DR. HAKIM YOUNG FOR BUZZFLASH AT TRUTHOUT
"My family's water well has dried up," 18-year-old Surkh Gul said.
"Ours too," echoed 13-year-old Inaam.
A distressed Surkh Gul lamented, "We have to fetch water from the public well along the main road, but that water is muddy, not fit for drinking. I get bottled water for my two-year-old daughter. At least someone in the family should stay healthy."
Inaam chipped in, "Fortunately, for now, the water that we fetch from a nearby mosque is clean."
A U.S. and Afghan Geological Survey of Kabul Basin's water resources found that about half of the shallow groundwater supply wells could become dry by 2050 due to declining recharge and stream-flows under projected climate change.
EMERSON URRY OF ENVIRONEWS ON BUZZFLASH AT TRUTHOUT
Radioprotection and Nuclear Safety Institute (IRSN) — but the source is still unknown. As of November 10, 2017, the manmade element has been identified in at least 28 countries.An airborne plume of radioactive ruthenium 106 from a nuclear accident was detected "in the atmosphere of the majority of European countries," from late September through mid-October, according to France's
While many news agencies are calling the cloud "harmless" and reporting the good news — that radiation levels are low and that no health consequences have been observed — radiation experts tell EnviroNews the scene may not be so peachy at ground zero where the release occurred. The question is: where exactly is ground zero?
In a report, the IRSN used wind and weather patterns, coupled with readouts from radiation monitoring stations throughout Europe, to deduce the "most plausible zone of release lies between the [Volga River] and the [Ural Mountains]." According to NPR, Jean-Christophe Gariel, Director for Health at the IRSN, said, the plume "has been traced to somewhere along the Russia-Kazakhstan border."
HASSAN EL-TAYYAB FOR BUZZFLASH AT TRUTHOUT
The escalating war of words between Trump and Kim Jong-un has put the world in more imminent danger of nuclear holocaust than at any time since the end of the Cold War. The US should revisit a vital proposal, known as the "freeze for freeze" approach, which offers the best hope for jump starting diplomacy with North Korea and turning our nation back from the brink.
Under this proposal, the US and South Korea would freeze their joint military exercises in the region in exchange for North Korea freezing its testing of ballistic missiles and nuclear warheads. This would achieve highly desirable goals for both nations, namely assurances for the US that North Korea is not making progress towards a nuclear-tipped ICBM that can reliably strike the US mainland, and assurances for North Korea that the US and South Korea are not preparing for war.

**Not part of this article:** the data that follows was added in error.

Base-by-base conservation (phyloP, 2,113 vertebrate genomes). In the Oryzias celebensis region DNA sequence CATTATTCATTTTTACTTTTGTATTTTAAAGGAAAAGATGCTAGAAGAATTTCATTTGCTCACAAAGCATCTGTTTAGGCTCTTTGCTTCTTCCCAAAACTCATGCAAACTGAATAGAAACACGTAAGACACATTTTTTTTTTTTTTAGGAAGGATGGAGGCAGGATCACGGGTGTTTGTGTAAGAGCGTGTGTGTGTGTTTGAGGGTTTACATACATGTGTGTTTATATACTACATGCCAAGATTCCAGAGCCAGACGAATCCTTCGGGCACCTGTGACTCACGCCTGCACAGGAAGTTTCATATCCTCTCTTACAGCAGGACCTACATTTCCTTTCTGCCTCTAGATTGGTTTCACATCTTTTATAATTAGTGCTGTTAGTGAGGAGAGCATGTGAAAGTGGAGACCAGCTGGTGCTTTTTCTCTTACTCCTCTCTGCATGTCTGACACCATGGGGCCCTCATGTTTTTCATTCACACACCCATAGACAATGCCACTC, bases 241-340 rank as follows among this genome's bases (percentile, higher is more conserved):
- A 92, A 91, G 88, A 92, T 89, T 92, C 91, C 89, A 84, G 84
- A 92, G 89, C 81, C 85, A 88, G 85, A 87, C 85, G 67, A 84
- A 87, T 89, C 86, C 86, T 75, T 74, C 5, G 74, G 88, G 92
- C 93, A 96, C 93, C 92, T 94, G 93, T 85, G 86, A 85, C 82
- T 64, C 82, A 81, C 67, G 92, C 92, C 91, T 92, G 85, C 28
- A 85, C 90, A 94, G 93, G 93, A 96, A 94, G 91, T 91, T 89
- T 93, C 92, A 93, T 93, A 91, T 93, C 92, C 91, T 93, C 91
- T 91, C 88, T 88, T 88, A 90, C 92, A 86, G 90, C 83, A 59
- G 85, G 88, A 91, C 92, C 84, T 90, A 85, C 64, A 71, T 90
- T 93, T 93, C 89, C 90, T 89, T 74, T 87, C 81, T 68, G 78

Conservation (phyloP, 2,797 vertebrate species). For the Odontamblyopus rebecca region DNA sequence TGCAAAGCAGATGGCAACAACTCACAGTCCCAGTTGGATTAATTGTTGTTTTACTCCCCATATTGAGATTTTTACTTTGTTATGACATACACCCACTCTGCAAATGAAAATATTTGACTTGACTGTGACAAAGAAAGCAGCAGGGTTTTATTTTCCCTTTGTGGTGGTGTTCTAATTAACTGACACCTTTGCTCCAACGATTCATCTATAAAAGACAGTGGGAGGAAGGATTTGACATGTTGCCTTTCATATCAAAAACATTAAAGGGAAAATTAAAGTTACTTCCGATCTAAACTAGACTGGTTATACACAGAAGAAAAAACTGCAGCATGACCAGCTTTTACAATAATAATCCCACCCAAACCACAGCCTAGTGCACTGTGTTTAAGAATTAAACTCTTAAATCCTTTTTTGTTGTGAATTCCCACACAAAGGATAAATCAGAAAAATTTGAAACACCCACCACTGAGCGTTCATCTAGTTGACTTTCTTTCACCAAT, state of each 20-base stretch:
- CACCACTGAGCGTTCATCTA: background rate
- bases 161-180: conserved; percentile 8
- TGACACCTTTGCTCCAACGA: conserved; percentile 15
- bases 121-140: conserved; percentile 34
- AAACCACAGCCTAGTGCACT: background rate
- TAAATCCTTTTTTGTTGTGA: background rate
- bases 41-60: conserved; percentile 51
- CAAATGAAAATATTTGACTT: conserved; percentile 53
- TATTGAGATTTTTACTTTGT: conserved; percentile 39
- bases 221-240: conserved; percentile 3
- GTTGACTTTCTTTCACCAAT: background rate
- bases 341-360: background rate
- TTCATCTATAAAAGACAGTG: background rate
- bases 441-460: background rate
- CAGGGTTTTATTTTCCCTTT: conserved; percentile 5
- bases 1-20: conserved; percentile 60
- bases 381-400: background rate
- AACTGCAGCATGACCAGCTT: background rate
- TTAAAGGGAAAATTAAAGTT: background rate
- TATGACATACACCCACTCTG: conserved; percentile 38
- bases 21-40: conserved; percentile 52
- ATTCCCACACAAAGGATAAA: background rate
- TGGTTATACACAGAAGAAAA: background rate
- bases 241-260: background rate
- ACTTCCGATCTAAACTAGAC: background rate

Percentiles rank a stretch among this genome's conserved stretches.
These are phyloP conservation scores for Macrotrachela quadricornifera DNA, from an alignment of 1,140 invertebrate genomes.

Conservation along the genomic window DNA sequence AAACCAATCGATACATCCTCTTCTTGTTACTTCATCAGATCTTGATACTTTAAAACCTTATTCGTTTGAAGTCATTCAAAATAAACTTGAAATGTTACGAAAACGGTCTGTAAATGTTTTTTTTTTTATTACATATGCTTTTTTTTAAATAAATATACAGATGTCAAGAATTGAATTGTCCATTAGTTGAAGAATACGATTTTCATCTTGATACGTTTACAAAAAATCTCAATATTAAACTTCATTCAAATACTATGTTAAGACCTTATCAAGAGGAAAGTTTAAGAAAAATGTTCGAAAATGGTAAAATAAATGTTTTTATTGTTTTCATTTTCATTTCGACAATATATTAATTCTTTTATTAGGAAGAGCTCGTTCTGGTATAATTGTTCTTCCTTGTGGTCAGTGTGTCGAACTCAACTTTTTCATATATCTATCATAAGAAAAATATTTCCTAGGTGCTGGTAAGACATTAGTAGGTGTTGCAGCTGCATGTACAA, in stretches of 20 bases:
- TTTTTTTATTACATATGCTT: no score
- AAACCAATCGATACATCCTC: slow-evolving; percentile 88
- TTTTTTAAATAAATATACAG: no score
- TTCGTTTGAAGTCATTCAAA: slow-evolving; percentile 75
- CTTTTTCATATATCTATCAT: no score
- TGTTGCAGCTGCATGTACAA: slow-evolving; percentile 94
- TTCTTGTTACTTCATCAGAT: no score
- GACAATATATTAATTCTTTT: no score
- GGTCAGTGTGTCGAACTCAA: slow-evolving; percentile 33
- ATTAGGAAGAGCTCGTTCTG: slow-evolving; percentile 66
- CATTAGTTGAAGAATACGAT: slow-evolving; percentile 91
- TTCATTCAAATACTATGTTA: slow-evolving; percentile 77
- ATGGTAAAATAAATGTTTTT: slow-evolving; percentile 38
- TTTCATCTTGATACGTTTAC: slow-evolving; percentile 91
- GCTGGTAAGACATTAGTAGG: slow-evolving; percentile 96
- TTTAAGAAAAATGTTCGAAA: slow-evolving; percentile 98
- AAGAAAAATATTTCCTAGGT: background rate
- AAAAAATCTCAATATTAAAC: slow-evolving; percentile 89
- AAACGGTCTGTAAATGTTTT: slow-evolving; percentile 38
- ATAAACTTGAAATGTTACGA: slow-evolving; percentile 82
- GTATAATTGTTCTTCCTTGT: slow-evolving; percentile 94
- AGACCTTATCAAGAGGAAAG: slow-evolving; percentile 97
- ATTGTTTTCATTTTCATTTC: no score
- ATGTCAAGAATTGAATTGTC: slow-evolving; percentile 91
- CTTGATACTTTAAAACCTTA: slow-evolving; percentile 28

North Korea has already voiced willingness to consider a "freeze for freeze" approach. During a June 21 interview, North Korean Ambassador Key Chun-yong explained that "Under certain circumstances, we are willing to talk in terms of freezing nuclear testing or missile testing. For instance, if the American side completely stops big, large-scale military exercises temporarily or permanently, then we will also temporarily stop." Russia and Germany have also voiced support this proposal, as have American nuclear policy experts like former Secretary of Defense William Perry.
LORRAINE CHOW OF ECOWATCH ON BUZZFLASH AT TRUTHOUT
controversial energy firm repairing Puerto Rico's hurricane-wrecked power grid, is under fresh scrutiny for charging the island's power authority hundreds of dollars more per hour than its linemen receive.Whitefish Energy, the
The New York Times reported that the tiny Montana-based company—which doesn't have many of its own employees—contracted electrical workers from Florida at rates that range from $42 to $100 per hour, with an average rate of $63. Whitefish, however, has been charging the Puerto Rico Electric Power Authority (PREPA) $319 an hour for each worker.